So you can probably knock off at least 90% of those unpublished novels as not even being serious attempts, where “serious” means “at least thinking about what makes good novels good and bad novels bad.” Of those serious attempts, a lot of them are probably written by people who will one day be good but aren’t yet (Charlie Stross, the SF writer: “[. . .] I was averaging 1-2 novels a year, for very approximate values of “novel”. (They weren’t publishable. I was writing my million words of crap. You don’t want to read them, honest.)”). John Scalzi says something similar: “Writing an entire novel is something most people have to work up to,” and it’s really hard.

I started four novels and wisely abandoned them. I finally wrote two feature-complete novels in the sense that they started and had ends and had middles that led to the ends, kind of, but they were terrible, and I sent them to agents and got deservedly rejected. If you were one of those slush pile readers, I apologize, but those attempts were so far in the past that you’ve probably forgotten them. Then I wrote the last three novels over the last three or so years and started getting those requests for fulls and partials, which was a lot like the typical dating experience in that they ended with variations of “I like you, but not in that way.”

Nonetheless, I would like to think I can stand far enough back from myself to say that, at the very least, they’re publishable, and I think quite fun. Eventually I assume I will write something that gets a literary agent or press to agree with me—or I’ll go mad or die before that die arrives. Between now and the, I keep writing mostly because a) I’m an idiot (this shouldn’t be discounted) and b) I mostly like the work, as I described above. The second might seem a minor variation on what Christie says—”the only reason is my belief that I have got a story that I must tell”—but it’s a sufficiently important one that I’ll forward it here.

The function of stories in society and some of that other stuff is good, but I’m still guessing that my real reason (and, probably, hers) is that I like to write, which is slightly different from having a story to tell. I suspect the same is true of most artists and intellectuals and hackers; even most hacker/programmer types probably like the fact that they can change the world with their code, and so forth, but their big motivation is probably solving problems and writing code. Notice how the verb “writing” takes on a noun—code—that “writing prose” has lost. The word shows the similar impetus underlying both activities.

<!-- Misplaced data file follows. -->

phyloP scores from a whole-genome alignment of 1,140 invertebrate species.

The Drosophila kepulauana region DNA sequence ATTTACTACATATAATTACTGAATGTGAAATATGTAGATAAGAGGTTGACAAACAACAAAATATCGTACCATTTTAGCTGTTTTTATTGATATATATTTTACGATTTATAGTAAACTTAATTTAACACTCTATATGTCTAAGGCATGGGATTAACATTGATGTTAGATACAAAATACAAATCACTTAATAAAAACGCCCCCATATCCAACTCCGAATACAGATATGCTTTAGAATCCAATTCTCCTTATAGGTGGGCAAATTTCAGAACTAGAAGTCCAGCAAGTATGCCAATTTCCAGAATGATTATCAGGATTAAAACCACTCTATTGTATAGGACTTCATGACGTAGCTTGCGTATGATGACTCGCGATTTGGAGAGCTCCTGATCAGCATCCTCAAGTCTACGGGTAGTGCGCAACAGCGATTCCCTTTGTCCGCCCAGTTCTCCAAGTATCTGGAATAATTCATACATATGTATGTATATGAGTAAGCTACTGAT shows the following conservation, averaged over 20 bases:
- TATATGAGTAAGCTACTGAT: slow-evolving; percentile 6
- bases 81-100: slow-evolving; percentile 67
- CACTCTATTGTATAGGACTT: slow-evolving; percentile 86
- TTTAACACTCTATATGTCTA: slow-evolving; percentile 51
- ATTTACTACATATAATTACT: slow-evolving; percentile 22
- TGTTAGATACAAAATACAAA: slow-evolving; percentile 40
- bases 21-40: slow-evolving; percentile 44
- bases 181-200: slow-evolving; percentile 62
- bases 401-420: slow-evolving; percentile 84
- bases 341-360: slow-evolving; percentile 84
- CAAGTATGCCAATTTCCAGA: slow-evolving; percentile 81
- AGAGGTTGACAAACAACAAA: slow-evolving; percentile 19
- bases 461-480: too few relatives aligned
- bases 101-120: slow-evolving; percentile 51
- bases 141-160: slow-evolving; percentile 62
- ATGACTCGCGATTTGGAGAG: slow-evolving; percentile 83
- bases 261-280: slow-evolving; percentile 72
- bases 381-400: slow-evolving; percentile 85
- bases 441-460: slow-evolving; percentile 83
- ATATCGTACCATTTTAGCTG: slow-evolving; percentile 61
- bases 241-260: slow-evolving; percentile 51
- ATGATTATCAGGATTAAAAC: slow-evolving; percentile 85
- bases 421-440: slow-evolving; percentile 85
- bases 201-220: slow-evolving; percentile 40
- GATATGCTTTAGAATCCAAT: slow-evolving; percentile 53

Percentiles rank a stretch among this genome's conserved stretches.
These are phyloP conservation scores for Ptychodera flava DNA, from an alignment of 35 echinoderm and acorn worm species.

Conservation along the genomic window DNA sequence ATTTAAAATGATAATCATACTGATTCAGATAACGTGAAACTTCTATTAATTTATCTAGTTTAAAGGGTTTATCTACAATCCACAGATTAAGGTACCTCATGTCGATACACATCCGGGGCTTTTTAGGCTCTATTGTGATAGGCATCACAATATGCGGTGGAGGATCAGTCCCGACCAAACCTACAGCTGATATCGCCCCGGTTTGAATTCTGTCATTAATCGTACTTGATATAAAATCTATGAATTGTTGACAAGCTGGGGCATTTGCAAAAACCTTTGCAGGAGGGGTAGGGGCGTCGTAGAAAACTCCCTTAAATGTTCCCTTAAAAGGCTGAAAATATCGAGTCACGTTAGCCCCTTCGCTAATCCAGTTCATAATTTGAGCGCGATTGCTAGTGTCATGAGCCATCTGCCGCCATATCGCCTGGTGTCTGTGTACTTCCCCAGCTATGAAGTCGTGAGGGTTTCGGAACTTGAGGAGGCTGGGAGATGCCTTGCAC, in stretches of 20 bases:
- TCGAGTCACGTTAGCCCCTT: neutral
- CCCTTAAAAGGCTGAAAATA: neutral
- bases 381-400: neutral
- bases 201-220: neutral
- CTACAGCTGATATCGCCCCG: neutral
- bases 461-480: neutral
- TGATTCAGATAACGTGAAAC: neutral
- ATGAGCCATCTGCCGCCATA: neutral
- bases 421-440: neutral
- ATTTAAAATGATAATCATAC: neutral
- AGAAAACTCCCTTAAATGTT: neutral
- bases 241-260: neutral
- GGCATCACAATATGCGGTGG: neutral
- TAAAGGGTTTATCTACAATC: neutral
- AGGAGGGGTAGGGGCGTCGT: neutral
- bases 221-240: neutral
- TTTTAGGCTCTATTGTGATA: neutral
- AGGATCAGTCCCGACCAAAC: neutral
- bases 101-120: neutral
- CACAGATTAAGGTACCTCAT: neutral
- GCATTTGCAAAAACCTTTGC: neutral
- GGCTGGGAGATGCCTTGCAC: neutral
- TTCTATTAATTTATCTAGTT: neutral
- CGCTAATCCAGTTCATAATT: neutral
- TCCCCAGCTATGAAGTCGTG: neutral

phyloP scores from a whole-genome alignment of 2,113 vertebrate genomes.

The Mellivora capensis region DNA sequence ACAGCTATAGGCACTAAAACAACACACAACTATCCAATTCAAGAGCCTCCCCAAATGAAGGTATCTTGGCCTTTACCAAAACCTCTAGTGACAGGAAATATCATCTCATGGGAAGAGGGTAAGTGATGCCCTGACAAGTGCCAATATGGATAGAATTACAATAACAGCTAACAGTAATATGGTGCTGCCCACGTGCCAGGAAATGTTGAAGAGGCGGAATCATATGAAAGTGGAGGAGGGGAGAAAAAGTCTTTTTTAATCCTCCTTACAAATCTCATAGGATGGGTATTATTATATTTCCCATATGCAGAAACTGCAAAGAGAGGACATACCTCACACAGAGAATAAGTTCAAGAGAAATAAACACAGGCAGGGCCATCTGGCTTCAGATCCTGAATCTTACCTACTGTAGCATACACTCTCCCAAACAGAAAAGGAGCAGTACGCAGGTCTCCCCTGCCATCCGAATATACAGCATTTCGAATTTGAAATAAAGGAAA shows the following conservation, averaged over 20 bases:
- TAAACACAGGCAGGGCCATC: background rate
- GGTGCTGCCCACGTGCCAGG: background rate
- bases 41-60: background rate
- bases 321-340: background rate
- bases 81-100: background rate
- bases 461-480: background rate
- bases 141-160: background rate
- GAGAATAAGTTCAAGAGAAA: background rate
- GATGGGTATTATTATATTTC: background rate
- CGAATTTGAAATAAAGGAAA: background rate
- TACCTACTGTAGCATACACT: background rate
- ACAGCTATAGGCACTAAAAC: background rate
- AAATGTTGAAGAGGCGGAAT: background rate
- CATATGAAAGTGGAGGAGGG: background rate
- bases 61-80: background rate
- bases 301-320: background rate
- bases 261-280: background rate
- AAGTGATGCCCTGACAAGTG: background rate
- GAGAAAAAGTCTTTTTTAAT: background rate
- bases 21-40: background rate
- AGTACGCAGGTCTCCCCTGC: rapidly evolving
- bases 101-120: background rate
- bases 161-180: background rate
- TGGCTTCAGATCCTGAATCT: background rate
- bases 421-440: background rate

I’m not a hacker because, although I’ve written a little bit of code, I don’t like doing it all that much. If I did, it would’ve been vastly smarter to pursue that than it is to continue what I’m doing now. At least I’ve done enough to appreciate how hard it is to write code. And those write good code are rewarded for their skill. Good hackers, programmers, or computer scientists (pick your choice, each with its shades of connotation but denoting more or less the same activity) make a lot of money, and the smart ones often have an immediate, tangible effect on the world. This is sometimes but not always true of writers. But when I began writing fiction with some level of seriousness, I didn’t sit down and say to myself, “What is the optimal path?” I had some ideas and began typing. A depressingly large number of years later, I’m still doing the same basic thing in a way that might be detrimental to my own best interests. So why do I keep going? Why am I part of the ten million?

Because I like the work.

4 responses

  1. For me I think it comes down to what I call “addiction to narrative”. I like to go around with a story bubbling in my brain. I think about one chapter at a time and once I’ve thought about it enough, I write it down so I can move along to the next one. Once I’ve finished a story, I soon get to jonesing for another. Eventually I come back around to do more revising and editing – usually when I’m between stories and need something to do. I’m not proud of my addiction, but it does seem somehow necessary to my mental health. I’m happiest when I’ve got a good one going on.


    • WRT addiction to narrative, have you read William Flesch’s Comeuppance? It’s an impressive book that argues our interest in narrative comes from the satisfaction of witnessing altruistic punishment (approximately defined as punishing someone for transgression when the punishment leaves the punisher worse off), even if we aren’t the primary punishers or aren’t immediately involved in the situation.

      Interesting that we might be as “addicted” to writing narrative as we are to reading narrative, given that the former is a lot harder than the latter.


  2. Pingback: Why You’re Unlikely to see “Seliger and Associates Presents Grant Writing Confidential: The Book and Musical” Anytime Soon

  3. Pingback: Eight years of writing and the first busted Moleskine | The Story's Story